Small and midsize towns and cities
The absence of small and midsize towns and cities from these initiatives is problematic for at least three reasons. First, a significant proportion of people in Europe live in these areas. Around 70 per cent of Europe’s population resides in an urban area, but around 56 per cent of this urban population is located in a small or midsize town or city. The variety of the European urban context is even more striking when compared to other countries such as the United States, where a greater proportion of people live in large cities of over five million people.
Second, small and midsize towns and cities are becoming more diverse. EU countries have differing levels of urbanisation, which in turn influences the distribution of migrants between urban and rural areas. However, in Italy, more than half of those with foreign citizenship live in cities with fewer than 50,000 people. In Germany, migrants tend to first move to bigger cities in the West of the country, but around 20% of those with a migration background live in a mid-size city and about 16% in a small town.
The UK stands in contrast to other countries as ethnic minorities are heavily concentrated in a few cities. Even within these cities, there is substantial concentration in only a few districts. Despite this, diversity is gaining ground in small and midsize towns and cities across the UK. Census data indicates that almost every local authority in the country has increased its level of diversity since 2001.
While big cities represent the first point of arrival for migrants and refugees, many later move to smaller centres. This is important as even if small and midsize towns and cities are untouched by initial waves of immigration, they are likely to need intercultural and antidiscrimination structures in the long-term.
Finally, the experiences of governing inclusion in smaller urban areas may be different from those of larger urban centres. The sharp urban-rural divide that now exists in many European countries suggests that although some approaches may be transferable across all urban areas, there are specific challenges and experiences within small and midsize towns and cities that need specific approaches and analytical frameworks.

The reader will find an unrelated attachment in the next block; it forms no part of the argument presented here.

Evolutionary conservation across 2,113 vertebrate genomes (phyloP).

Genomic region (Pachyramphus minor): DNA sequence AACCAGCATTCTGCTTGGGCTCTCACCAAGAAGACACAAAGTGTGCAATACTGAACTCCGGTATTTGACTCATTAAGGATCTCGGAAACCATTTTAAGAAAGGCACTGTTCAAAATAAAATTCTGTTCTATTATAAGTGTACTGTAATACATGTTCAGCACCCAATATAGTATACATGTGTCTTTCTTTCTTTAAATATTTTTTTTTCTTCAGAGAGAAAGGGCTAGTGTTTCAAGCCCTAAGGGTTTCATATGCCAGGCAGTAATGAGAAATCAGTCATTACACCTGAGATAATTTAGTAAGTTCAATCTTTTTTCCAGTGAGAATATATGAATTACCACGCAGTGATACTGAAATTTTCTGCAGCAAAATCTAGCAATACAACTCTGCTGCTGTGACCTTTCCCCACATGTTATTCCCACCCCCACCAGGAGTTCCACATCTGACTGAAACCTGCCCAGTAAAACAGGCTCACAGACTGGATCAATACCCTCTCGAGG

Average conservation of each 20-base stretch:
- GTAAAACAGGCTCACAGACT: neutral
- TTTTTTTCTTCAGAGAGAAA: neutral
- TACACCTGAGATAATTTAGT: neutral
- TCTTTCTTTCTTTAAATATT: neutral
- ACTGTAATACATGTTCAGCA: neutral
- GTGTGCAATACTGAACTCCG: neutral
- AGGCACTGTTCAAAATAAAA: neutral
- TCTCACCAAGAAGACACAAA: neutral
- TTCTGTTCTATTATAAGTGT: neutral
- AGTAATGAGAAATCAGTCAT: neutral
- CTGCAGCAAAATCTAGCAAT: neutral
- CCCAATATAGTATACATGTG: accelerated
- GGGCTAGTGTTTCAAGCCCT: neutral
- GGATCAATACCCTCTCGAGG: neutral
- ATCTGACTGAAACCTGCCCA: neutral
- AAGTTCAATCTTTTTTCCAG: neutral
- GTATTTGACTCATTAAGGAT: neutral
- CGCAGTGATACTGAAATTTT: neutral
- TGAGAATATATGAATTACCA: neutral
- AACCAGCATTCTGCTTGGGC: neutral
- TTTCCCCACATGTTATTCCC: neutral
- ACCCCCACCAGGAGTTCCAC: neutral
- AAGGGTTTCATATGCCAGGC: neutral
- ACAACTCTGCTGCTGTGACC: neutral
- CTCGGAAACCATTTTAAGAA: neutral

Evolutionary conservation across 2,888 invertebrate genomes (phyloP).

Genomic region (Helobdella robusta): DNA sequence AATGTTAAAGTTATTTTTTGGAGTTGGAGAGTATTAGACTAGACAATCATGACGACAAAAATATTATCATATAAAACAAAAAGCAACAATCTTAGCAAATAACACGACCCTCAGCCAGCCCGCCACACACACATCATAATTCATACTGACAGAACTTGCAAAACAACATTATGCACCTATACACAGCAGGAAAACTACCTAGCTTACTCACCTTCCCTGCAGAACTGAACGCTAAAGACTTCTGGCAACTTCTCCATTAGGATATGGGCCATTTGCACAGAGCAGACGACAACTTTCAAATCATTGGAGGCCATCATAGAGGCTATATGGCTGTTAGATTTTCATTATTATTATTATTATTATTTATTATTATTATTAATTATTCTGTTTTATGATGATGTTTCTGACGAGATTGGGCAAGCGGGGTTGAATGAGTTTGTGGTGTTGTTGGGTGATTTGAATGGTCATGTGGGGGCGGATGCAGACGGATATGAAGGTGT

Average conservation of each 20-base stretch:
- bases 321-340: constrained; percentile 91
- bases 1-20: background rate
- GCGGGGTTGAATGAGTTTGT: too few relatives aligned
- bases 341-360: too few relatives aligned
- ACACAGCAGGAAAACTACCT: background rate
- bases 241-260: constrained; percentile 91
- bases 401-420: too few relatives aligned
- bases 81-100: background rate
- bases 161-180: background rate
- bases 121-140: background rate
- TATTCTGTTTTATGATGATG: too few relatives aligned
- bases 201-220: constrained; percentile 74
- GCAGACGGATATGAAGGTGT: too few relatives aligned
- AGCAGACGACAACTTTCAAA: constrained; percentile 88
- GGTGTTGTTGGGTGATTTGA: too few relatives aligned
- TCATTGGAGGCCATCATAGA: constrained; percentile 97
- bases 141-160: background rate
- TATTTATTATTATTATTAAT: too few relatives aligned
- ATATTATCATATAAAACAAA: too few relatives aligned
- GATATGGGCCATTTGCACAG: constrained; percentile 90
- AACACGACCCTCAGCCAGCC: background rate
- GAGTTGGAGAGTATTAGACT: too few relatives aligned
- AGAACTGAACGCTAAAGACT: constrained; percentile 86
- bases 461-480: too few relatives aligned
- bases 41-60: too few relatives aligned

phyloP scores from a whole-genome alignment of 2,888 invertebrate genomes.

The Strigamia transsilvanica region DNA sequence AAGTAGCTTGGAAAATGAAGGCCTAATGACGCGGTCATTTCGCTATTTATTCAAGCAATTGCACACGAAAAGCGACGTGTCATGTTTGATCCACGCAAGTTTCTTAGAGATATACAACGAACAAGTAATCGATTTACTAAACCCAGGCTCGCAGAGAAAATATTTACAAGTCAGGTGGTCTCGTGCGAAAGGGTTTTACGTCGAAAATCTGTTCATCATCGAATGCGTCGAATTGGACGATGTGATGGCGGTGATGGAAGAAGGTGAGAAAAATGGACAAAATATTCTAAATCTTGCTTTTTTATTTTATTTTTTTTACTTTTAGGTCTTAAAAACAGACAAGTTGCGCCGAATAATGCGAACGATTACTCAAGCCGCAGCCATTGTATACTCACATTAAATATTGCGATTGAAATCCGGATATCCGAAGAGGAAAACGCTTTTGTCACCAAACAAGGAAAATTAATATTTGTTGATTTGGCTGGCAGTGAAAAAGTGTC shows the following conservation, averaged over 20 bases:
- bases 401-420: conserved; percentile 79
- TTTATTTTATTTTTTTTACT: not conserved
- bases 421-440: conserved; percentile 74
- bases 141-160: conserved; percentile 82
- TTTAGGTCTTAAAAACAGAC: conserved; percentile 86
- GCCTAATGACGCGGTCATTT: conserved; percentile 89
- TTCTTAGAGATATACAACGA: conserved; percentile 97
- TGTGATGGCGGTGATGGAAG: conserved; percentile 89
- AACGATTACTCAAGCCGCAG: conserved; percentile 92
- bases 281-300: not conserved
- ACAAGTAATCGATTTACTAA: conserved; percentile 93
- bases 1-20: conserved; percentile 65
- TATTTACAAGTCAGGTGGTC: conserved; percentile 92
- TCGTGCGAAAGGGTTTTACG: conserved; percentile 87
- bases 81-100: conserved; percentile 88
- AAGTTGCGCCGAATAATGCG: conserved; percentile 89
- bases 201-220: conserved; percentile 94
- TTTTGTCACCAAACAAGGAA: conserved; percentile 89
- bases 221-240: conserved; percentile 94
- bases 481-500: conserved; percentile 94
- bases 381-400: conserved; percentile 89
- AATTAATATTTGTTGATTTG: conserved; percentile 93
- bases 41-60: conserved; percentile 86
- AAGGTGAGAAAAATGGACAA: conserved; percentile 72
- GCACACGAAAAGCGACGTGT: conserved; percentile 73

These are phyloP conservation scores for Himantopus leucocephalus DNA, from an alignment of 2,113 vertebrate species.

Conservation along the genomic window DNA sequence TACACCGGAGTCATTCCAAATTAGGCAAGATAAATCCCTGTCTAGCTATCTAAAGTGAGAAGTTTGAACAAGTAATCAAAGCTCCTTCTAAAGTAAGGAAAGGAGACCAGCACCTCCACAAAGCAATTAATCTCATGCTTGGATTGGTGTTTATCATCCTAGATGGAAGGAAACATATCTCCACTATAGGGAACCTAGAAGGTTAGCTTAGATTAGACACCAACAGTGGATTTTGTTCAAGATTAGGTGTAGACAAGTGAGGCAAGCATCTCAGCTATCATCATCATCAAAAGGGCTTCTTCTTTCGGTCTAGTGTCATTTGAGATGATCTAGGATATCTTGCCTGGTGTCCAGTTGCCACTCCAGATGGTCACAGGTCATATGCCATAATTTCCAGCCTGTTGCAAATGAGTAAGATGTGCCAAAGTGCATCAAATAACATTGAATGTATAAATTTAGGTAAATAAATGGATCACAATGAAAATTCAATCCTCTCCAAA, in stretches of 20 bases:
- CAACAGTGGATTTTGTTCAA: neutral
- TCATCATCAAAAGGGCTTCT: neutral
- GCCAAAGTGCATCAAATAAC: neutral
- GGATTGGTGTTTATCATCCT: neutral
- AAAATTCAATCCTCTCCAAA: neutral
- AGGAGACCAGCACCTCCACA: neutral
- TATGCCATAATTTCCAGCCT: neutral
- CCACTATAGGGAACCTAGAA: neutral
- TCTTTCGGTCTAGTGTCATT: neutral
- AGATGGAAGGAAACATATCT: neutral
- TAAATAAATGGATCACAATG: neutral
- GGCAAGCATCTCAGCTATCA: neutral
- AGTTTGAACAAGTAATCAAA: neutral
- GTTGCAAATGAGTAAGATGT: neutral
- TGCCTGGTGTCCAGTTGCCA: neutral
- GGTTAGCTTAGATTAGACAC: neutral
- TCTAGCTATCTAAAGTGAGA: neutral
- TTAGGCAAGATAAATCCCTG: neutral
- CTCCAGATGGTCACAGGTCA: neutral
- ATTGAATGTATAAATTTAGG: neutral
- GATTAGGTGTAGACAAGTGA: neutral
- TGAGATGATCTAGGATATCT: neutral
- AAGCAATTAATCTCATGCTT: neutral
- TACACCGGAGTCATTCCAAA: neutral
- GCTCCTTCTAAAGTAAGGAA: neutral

Within city and civil society networks, the absence of representatives from smaller urban areas was maintained during the pandemic when most of the meetings and activities moved online. This suggests that barriers to participation may go beyond problems with travel budgets. Small and midsize towns and cities, and the civil society organisations that operate in them, may lack skills and resources that are common within large cities. This can make the approaches developed by these networks unsuitable for smaller urban areas. These dynamics may ultimately increase, rather than bridge, the growing socio-economic and political divide between ‘successful’ metropolitan areas and ‘left behind’ provincial spaces.
Migrants require a greater voice within small and midsize towns and cities. Equally, representatives of these towns and cities should be afforded greater opportunities to participate effectively in international networks. These networks must find a way to include the voices and needs of those who represent and live in smaller urban areas.
More research is needed on the obstacles to network participation that smaller urban areas encounter. The aim should be to devise networking practices that are inclusive of the experiences, problems, innovations, and aspirations of all urban areas, not only larger cities. It is not enough to maintain the same practices and spread them to smaller municipalities. To be truly transformative, networks will need to find new ways of working that can garner the experiences of these smaller urban areas and promote inclusive practices that extend beyond large population centres.